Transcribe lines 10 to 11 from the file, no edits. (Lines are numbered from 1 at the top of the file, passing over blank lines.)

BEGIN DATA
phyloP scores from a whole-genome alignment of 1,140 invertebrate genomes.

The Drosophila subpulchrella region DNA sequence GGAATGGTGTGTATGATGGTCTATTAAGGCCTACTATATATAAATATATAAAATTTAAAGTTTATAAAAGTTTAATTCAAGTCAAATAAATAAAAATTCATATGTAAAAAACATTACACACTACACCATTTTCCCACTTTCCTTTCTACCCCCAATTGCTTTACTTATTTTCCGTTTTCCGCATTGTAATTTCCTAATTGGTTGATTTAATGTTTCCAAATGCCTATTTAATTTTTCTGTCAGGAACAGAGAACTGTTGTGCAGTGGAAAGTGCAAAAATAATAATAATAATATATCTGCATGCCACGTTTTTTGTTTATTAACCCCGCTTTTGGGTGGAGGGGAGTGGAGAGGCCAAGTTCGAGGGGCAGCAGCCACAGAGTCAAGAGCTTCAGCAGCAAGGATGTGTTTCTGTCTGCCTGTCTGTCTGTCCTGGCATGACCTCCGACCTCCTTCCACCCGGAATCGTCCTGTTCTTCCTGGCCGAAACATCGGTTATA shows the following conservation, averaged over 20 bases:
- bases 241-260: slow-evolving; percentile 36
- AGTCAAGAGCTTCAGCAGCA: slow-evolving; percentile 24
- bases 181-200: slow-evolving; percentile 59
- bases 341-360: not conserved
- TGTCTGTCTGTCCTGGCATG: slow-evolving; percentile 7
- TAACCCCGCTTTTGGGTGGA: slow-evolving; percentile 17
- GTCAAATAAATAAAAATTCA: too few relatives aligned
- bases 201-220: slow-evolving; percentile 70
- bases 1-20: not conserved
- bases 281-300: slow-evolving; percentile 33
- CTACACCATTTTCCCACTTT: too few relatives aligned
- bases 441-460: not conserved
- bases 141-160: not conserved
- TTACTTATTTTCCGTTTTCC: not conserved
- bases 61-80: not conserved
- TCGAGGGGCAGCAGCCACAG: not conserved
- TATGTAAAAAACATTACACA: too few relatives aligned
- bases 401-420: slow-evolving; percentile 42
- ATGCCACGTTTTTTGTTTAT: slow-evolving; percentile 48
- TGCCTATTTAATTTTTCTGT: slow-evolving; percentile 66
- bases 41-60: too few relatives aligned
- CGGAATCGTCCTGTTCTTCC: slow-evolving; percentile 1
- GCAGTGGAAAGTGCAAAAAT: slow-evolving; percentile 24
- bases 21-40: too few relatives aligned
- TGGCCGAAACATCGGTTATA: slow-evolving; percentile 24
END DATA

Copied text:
- bases 201-220: slow-evolving; percentile 70
- bases 1-20: not conserved